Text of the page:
The great and kind of tragic Edgar Ulmer.  Odd enough "Detour" was not available on VHS at the time.  So here was the perfect marriage of a film with no budget shown in an organization that barely had a budget.  Kind of sad, but beautiful at the same time.

January 26, 2014

January 26, 2014

As an older and much more mature man than I was some years ago, I am almost embarrassed how I acted in front of women with my two friends Roger Vadim and Eddie Barclay.  What we three had in common was drinks, music, literature, and...women.   When the three of us got together a certain madness took over, that wouldn't happen if we were separated from each other.  Thinking back now, it is scary.

There was a beautiful girl, whose name has stayed with me for many years now.  Jenny Colon, whose name I like to think is more of  a grammar issue than a body function, used to go out with a common friend of ours, Gérard.  Or we should say he wanted to have her as a girlfriend.  She sort of played with him in a rather cruel way, and when the three of got together we became obsessed with seducing her.  While we were sitting at the Taboo club, drinking what I think was our third bottle of wine, we thought of a plan to invite Gérard and Jenny to my apartment that wasn't too far away from the club.

I remember the three of us had an argument what records we should be playing on my turntable. Eddie thought of Jacques Brel, but I wanted something more ambient sounding - we finally all agree on Fripp and Eno's "Evening Star" album.  It was my theory that the pacing of the music was perfect for sex.  It was quiet, but there were points in the music where there was a subtle amount of intensity building up, which to my experience was perfect while having intercourse with a woman.  Once we agreed, and all three of us spent time cleaning and testing the sound of the recording, we cleaned up the apartment.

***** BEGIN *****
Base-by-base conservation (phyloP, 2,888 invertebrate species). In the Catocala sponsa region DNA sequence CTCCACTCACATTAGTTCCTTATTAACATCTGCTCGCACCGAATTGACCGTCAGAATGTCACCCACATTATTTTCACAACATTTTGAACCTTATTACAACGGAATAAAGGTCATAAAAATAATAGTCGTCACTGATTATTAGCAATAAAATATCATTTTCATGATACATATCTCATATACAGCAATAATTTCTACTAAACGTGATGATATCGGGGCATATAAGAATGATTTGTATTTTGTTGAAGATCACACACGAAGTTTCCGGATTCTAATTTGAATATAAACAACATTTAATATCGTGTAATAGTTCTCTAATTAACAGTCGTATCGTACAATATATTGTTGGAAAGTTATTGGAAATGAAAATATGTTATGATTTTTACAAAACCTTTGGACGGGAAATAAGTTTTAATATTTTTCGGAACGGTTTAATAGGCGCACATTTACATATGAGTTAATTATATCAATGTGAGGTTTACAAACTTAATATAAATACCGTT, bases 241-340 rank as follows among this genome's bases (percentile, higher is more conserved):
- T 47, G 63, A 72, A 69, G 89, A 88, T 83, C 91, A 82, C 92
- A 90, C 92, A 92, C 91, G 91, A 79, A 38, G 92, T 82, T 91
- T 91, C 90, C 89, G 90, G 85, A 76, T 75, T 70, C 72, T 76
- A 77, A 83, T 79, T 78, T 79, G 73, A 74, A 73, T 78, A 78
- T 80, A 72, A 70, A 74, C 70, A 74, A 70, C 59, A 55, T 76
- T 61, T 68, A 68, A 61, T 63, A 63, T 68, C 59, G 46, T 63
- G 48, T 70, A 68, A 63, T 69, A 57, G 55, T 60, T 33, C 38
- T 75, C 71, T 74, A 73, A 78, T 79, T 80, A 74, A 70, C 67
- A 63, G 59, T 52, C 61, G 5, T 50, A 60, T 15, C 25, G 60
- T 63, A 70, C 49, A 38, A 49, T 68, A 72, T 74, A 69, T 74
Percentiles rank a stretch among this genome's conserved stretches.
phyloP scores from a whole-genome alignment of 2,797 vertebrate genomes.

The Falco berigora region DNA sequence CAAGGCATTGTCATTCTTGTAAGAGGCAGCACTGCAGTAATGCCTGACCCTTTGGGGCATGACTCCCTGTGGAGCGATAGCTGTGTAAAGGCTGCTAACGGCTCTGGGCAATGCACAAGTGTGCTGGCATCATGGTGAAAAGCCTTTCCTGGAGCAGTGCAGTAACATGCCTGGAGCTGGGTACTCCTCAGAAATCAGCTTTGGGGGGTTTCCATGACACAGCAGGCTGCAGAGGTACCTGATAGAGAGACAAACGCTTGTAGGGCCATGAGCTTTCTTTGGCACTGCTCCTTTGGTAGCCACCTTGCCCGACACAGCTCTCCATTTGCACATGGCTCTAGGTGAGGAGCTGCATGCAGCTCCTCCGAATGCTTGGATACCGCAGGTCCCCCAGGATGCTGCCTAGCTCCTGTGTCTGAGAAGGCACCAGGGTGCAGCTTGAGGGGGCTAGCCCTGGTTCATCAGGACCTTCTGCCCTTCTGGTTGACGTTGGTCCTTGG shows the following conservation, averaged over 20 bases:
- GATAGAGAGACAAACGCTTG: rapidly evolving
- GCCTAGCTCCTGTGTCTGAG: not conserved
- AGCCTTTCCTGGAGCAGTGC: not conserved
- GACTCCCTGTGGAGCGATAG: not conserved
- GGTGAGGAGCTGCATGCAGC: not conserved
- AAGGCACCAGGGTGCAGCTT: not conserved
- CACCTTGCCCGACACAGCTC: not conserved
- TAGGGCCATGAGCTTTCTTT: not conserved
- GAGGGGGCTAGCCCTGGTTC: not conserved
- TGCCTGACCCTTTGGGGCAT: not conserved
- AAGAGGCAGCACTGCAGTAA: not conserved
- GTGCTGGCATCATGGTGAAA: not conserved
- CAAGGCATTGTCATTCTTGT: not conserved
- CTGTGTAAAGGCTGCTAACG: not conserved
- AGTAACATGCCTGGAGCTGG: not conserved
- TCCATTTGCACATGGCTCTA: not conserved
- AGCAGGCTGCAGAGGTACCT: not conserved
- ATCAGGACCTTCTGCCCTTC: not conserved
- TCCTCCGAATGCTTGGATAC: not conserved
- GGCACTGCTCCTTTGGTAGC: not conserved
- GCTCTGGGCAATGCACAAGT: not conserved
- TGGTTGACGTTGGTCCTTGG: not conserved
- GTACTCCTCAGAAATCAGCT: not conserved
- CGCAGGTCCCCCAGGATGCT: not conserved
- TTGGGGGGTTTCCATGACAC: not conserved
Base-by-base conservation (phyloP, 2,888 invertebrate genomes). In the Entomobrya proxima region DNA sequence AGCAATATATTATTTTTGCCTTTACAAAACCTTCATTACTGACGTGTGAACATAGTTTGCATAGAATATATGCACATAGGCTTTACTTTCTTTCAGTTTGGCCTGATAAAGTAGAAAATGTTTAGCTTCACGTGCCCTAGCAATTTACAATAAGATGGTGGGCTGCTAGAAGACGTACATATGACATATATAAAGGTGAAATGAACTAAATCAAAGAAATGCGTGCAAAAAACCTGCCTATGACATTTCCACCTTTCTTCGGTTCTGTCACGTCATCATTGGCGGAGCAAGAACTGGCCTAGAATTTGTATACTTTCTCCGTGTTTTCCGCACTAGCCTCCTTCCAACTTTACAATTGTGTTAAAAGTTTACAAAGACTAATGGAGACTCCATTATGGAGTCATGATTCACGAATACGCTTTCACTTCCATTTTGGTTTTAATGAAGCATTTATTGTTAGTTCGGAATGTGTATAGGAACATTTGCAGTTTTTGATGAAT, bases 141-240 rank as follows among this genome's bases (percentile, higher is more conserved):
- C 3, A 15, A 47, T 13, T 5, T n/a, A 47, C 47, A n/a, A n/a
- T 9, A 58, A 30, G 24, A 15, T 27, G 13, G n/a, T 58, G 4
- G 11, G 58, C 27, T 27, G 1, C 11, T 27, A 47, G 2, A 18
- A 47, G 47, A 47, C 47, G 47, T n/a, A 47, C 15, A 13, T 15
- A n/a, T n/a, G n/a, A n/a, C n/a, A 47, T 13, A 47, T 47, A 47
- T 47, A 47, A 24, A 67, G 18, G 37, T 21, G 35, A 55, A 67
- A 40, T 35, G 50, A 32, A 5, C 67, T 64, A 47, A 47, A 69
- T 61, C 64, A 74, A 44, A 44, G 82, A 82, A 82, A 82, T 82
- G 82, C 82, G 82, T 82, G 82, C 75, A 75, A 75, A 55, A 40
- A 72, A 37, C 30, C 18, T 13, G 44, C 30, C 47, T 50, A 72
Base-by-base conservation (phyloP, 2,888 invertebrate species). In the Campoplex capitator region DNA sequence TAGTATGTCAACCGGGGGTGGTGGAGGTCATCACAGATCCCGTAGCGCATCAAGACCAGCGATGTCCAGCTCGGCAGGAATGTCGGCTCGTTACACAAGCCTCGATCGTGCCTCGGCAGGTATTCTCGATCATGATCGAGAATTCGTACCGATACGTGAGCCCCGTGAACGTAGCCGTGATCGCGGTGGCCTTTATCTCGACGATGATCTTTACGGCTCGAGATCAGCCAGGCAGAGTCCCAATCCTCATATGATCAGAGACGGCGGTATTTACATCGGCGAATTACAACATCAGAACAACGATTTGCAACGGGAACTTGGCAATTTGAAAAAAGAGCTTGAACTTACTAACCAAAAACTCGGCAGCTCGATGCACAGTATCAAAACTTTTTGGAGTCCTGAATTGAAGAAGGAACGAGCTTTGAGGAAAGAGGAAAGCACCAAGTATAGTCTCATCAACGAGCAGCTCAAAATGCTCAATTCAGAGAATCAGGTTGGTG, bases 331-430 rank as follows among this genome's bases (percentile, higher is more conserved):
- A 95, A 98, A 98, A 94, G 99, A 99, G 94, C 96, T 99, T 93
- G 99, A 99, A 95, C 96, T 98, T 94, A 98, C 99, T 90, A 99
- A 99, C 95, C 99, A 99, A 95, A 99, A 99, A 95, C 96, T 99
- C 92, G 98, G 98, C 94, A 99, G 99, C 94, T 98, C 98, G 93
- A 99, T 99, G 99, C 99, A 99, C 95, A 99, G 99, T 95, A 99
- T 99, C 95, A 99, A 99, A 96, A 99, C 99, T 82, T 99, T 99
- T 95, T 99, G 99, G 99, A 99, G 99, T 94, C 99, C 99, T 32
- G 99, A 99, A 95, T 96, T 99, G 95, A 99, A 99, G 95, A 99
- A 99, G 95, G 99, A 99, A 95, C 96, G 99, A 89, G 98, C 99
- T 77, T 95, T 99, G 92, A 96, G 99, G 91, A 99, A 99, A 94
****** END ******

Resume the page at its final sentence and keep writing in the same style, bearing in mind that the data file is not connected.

First things first was that we got rid of the chairs and tables.  There would be only two choices here.  Either standing up or laying on the floor or the bed, which was the only furniture in the room.  It was small, there was this room, a small kitchen and toilet with a very small shower.

Gérard showed up with a bottle of wine, but as he entered us three looked behind him to see where Jenny was.  I actually immediately left the apartment and went down the flight of winding stairs to see if she may be on the first floor for some reason.  When I came back up, Gérard was in tears, saying that he and Jenny had an argument before leaving his place.  The three of us looked at each other, and we just without saying a word, left the apartment, leaving Gérard alone with the bed and his bottle of wine.

Saturday, January 25, 2014

January 25, 2014

January 25, 2014

Whenever I hear Felix Mendelssohn's "The Wedding March" it makes me a tad sad. I had a girlfriend in my 20's and her name was Nellie Bly. I say 'was' because I am not sure if she is still alive or not. Nellie and I were going to get married, and I insisted that we must have "The Wedding March" as the 'song' for the wedding. She suggested that we find the best recording of the song, but the romantic in me wanted a full live orchestra for the wedding. This of course was way beyond our budget. Yet, we put off the wedding till we can save enough money for such an orchestra. This, in my point of view, was a major mistake on my part.

The longer we wait, the longer it seemed impossible to get married. I think the reason why I wanted to marry Nellie besides loving her of course, was that I wanted to contain her. At her very core, besides being a great beauty, she was an adventurer. What broke off our engagement was that she wanted to go around the world in 72 days, like her literary idol Jules Verne. She made it very clear to me that she wanted to take this trip alone. 

I was scared and turned-on thinking of her traveling by herself in such a manner. Our sex life at this point just got nasty instead of loving. Afterwards I would find tears in my eyes, and I would turn away from her, because I didn't want her to see me in such a state. But even through the tears, it somewhat added a sense of drama to our love making.